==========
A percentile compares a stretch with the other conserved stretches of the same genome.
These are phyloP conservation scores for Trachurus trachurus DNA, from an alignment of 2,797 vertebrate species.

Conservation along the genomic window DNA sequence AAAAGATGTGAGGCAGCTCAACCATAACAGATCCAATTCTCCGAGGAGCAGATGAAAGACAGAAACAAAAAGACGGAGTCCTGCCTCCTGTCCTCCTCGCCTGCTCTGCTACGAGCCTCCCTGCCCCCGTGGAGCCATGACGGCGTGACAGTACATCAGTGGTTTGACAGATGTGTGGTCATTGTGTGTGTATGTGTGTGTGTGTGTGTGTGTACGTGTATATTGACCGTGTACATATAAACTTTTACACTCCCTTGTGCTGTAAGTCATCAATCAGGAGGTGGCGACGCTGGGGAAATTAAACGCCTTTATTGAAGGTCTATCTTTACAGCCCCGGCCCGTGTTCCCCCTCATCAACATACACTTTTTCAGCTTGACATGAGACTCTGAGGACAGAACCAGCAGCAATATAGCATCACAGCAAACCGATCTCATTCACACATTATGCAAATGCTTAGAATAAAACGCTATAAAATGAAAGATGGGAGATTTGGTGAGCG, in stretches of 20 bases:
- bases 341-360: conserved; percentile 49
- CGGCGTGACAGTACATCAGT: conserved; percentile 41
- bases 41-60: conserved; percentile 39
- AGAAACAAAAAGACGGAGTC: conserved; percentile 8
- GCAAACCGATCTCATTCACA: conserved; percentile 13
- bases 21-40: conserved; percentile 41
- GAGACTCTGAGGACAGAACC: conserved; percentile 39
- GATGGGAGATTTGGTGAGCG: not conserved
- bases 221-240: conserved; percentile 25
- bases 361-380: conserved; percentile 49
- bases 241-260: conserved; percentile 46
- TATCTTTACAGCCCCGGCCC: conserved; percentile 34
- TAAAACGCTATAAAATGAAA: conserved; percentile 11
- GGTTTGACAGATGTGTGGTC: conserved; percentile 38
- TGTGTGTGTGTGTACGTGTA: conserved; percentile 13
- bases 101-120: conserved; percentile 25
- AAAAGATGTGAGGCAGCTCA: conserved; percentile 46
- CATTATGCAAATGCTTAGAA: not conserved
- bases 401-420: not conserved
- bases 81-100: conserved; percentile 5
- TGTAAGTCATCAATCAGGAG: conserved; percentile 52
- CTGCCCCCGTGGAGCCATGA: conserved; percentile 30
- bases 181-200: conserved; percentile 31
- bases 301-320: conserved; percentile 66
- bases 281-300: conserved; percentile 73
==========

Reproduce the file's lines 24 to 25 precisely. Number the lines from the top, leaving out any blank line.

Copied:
- TGTAAGTCATCAATCAGGAG: conserved; percentile 52
- CTGCCCCCGTGGAGCCATGA: conserved; percentile 30